Then, more news. On Tuesday the New York Times had a p.1 story about a proposed monument to Frederick Douglass, at the base of which is to be a "coded" quilt made of granite. There are also to be plaques to explain the "historical" significance of the quilt. Once again, historians weigh in. Writes David Blight, author of a book on Douglass and editor of his autobiography, "To permanently associate Douglass' life with this story instead of great, real stories is unfortunate at best."
Responding to the controversy, New York City commisssioner of cultural affairs Kate Levin has said that the inclusion of the plaques would be reconsidered, but that the granite quilt was set in stone. “Something can inspire an artist that is not be based in fact,” she said. “This isn’t a work of history, it’s a work of art.”
So many questions are raised by this controversy: the lines between art and artifact, fact and fiction, history and imagined memory, issues peculiar to black history (given centuries of oppression, with many traditions truly lost, why not believe, especially if it alleviates white guilt by sowing a success story as children in classrooms sew cozy new quilts?), conspiracy theory (of course there is no historical evidence of the quilt codes; it was all a secret), the dynamics of popular vs. academic history (it was a popular book Hidden in Plain View, published in 1999 to scarce notice or response by academic historians, yet noticed by Oprah, that gave the myth its current authority), and even the history of the women's movement. For, as Leigh Fellner concludes in a thorough study of this whole phenomenon,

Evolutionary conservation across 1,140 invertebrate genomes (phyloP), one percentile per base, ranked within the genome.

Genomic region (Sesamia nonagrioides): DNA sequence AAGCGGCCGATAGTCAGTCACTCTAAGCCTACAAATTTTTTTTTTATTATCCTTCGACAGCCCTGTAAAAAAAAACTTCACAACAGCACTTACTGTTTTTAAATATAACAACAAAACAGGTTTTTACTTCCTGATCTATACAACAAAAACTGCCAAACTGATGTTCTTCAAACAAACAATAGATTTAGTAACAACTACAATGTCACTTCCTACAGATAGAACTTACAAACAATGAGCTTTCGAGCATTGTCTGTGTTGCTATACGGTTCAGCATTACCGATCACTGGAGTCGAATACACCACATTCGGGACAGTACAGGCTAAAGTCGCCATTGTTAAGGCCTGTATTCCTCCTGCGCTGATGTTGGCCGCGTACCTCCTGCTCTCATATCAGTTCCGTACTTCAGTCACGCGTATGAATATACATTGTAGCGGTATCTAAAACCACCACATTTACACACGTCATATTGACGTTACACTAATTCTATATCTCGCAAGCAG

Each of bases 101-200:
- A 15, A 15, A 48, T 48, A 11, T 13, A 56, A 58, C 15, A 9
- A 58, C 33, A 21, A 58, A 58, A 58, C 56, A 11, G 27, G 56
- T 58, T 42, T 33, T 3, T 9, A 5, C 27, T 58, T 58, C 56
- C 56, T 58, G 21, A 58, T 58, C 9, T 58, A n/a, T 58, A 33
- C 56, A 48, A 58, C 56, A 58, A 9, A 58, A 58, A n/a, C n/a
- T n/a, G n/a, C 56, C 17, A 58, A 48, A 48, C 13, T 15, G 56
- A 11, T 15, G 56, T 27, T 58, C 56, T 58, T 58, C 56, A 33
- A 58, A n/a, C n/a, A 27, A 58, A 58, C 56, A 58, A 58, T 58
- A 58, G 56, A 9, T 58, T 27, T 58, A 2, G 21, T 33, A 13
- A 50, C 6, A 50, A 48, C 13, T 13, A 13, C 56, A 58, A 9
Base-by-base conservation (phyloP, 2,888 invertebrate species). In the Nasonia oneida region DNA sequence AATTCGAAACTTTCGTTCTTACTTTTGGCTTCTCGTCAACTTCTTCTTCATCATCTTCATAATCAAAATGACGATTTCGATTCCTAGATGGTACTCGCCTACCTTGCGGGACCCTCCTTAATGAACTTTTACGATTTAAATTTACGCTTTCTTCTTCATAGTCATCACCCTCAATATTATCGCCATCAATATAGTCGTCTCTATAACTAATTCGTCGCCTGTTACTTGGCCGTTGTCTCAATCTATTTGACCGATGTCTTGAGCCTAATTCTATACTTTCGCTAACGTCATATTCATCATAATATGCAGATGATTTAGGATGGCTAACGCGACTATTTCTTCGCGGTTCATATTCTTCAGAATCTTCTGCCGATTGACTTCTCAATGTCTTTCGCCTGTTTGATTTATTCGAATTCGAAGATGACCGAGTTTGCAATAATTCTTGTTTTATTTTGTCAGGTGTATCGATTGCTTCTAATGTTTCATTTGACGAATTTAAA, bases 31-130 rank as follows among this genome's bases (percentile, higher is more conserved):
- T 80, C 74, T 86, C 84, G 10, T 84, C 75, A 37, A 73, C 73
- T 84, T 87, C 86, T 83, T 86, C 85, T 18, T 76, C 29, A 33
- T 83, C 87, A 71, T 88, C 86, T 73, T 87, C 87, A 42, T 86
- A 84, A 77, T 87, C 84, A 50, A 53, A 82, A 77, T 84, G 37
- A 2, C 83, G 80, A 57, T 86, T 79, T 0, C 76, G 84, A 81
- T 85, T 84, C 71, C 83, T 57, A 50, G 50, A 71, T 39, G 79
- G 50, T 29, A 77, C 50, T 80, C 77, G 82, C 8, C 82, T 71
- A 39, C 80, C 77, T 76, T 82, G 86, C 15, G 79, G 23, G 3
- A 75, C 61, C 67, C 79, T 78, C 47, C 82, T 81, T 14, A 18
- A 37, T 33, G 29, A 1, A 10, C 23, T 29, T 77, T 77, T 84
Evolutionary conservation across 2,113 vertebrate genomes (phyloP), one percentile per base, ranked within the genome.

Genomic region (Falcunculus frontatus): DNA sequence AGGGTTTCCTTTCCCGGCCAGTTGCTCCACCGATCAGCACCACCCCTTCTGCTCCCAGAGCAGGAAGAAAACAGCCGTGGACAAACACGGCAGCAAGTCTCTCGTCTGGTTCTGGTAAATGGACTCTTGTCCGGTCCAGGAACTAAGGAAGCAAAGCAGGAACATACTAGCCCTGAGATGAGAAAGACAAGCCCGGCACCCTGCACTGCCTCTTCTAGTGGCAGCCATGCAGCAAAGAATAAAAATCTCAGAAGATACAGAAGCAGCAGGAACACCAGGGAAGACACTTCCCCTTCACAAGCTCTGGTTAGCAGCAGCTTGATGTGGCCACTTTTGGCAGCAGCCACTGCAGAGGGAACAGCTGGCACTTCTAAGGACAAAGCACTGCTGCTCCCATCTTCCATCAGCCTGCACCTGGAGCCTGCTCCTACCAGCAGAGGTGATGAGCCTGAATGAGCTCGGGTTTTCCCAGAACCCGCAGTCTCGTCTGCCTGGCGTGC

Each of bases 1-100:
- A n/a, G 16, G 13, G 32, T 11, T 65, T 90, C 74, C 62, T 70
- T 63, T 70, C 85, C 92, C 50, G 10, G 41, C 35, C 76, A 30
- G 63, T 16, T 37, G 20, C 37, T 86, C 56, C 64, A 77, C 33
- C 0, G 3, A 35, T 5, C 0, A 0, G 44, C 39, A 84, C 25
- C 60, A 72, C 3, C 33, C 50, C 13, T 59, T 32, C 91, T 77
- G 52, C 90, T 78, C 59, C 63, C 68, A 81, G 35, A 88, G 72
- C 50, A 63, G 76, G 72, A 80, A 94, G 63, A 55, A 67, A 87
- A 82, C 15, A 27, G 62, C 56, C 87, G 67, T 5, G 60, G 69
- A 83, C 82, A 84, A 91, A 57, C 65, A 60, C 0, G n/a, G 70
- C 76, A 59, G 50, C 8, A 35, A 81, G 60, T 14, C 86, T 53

Along with many other myths involving quilts and subcultures (such as the Amish), the Code materialized in the 1980s during the post-Bicentennial revival of folk art, the popularization of women’s history studies, and Western notions of African culture comparable to early Hollywood depictions of Native Americans. The earliest mention of a "quilt code" is a brief statement in a 1987 feminist video: quilts were hung outside Underground Railroad safe houses. (No source is given for the assertion and it is conspicuously absent from the companion book.) In 1993 a white Massachusetts woman elaborated on the Code idea in Sweet Clara and the Freedom Quilt, a children’s fiction book; its heroine makes a quilt containing a topographical map she uses to escape from slavery.
The discussion on H-Slavery suggests that some are sympathetic to the quilt code's teaching in schools, especially elementary schools, as a "usable past." Under this view it's no worse than the legends of Betsy Ross or the Pilgrim Thanksgiving. Seems to me that's a pretty weak defense, as if in any of these cases the real history (or as close as we can come to it) lacks the power to hold a child's attention.
Or is it that the real history of slavery is too powerful, too graphic for tender minds? If that were ever true, surely in a world in which the evening news is likely to report another beheading, that's a tough argument to make. But let me not dwell on elementary school. I probably would have let this whole episode go unblogged, but for one thing: Tucker's 8th grade language arts class, this week, is learning about the quilt code!
Paul was quickly on the case with a note to the teacher citing the NYT story and the H-Slavery discussion, urging him to "teach the controversy," as Gerald Graff taught us 20 years ago to say.
Here's one lesson plan that does just that.
UPDATE: Paul cites the Amazon discussion of Hidden in Plain View for showing "the polarity between history carefully practiced and folklore wishfully constructed."
UPDATE 2/2: More debunking from the author of a book on the Underground Railroad; and an interview with David Blight on the CBC program "As it Happens."